McDonald's makes fat profits from hard times

Soaring demand for low-cost meals in troubled economic times helped US fast food giant McDonald's report an 80% jump in net profit last year to 4.3 billion euros.


AFP - US fast-food giant McDonald's said Monday its 2008 net profit soared 80 percent from a year, lifted by growing demand from consumers seeking low-cost meals in a deepening global recession.

Net profit for the full year totaled 4.3 billion dollars, compared with 2.3 billion in 2007, the Oak Brook, Illinois-based company said in a statement.

Excluding exceptional items, earnings per share were 3.76 dollars, widely exceeding consensus market forecasts of 3.63 dollars.

The robust annual results came despite a sharp 23 percent decline in fourth-quarter net profit to 985 million dollars, from 1.273 billion in the 2007 fourth quarter. Fourth-quarter earnings per share were 87 cents, above expectations of 83 cents.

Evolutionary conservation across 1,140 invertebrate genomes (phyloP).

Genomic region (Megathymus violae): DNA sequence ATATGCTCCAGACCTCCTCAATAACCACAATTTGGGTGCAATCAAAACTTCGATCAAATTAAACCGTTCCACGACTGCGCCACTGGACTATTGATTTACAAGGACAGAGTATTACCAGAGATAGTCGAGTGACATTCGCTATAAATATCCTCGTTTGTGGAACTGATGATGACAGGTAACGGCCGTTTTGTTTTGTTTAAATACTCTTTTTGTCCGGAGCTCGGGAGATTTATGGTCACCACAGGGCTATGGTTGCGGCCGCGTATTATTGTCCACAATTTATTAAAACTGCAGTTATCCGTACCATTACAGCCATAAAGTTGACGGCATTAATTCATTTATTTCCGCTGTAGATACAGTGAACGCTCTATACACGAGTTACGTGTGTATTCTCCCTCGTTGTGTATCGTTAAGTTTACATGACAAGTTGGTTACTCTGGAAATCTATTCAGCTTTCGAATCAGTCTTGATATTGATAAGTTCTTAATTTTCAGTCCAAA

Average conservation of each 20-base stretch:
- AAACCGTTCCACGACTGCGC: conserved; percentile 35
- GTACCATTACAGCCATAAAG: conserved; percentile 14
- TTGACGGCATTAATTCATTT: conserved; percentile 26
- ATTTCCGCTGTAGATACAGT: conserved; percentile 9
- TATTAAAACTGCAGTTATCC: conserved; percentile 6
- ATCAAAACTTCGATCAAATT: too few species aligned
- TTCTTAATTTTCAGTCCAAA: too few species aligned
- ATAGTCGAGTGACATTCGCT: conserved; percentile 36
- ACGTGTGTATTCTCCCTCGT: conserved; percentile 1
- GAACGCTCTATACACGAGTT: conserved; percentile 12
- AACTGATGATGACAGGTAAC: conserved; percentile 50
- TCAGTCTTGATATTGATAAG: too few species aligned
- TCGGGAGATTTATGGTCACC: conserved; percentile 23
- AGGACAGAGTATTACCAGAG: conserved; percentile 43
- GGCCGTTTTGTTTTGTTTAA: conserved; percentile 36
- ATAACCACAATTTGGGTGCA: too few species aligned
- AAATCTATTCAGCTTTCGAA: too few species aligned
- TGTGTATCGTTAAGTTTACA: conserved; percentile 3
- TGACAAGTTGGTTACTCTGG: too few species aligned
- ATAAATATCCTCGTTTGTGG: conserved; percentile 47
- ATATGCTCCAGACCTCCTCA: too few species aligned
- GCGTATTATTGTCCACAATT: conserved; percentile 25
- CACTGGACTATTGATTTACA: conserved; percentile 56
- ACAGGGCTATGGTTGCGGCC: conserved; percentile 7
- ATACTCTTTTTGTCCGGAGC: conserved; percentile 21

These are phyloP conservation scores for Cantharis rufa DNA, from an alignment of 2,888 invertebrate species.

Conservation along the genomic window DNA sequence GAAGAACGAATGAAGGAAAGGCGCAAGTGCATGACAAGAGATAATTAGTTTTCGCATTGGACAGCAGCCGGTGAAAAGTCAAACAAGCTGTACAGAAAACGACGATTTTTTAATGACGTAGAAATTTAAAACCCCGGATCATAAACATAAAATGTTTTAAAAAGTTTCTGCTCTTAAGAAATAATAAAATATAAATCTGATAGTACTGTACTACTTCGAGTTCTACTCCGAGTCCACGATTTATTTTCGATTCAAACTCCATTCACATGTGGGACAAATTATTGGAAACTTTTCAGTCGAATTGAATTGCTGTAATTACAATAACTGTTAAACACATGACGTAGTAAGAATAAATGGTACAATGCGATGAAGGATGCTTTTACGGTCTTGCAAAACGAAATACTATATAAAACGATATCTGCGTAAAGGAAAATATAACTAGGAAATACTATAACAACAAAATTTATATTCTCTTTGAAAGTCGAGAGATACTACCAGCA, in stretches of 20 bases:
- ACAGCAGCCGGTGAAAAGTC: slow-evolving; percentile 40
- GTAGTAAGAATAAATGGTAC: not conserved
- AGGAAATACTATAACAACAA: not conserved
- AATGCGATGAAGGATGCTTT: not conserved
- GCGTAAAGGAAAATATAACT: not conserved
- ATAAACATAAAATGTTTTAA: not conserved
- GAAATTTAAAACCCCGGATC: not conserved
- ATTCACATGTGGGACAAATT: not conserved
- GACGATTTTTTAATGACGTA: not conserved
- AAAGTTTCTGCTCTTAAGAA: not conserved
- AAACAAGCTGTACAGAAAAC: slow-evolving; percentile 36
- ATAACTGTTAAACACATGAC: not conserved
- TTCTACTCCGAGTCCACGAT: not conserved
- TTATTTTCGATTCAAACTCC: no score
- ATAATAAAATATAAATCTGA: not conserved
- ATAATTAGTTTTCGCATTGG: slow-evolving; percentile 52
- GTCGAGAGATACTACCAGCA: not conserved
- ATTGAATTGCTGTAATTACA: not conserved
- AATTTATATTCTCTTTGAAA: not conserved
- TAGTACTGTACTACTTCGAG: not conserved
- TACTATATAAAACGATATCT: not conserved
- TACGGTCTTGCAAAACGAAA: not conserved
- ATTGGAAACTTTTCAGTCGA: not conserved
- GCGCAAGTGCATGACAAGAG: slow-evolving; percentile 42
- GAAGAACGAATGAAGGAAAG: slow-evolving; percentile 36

"2008 was a strong year for McDonald's," chief executive Jim Skinner said in the statement.

"Through our strategic focus on menu choice, food quality and value, the average number of customers served per day increased to more than 58 million in 2008."

The global fast-food giant said it saw growth in comparable sales and customer counts across all segment for ever quarter, and double-digit growth in operating income for the final quarter and the year.

Global comparable sales in 2008 increased 6.9 percent. That included rises of 4.0 percent in the United States, 8.5 percent in Europe, and 9.0 percent in Asia/Pacific, Middle East and Africa, the company said.

Cost-focused companies such as McDonald's and budget retailers generally have weathered the global financial crisis better than others as consumers seek ways to stretch their dollars.

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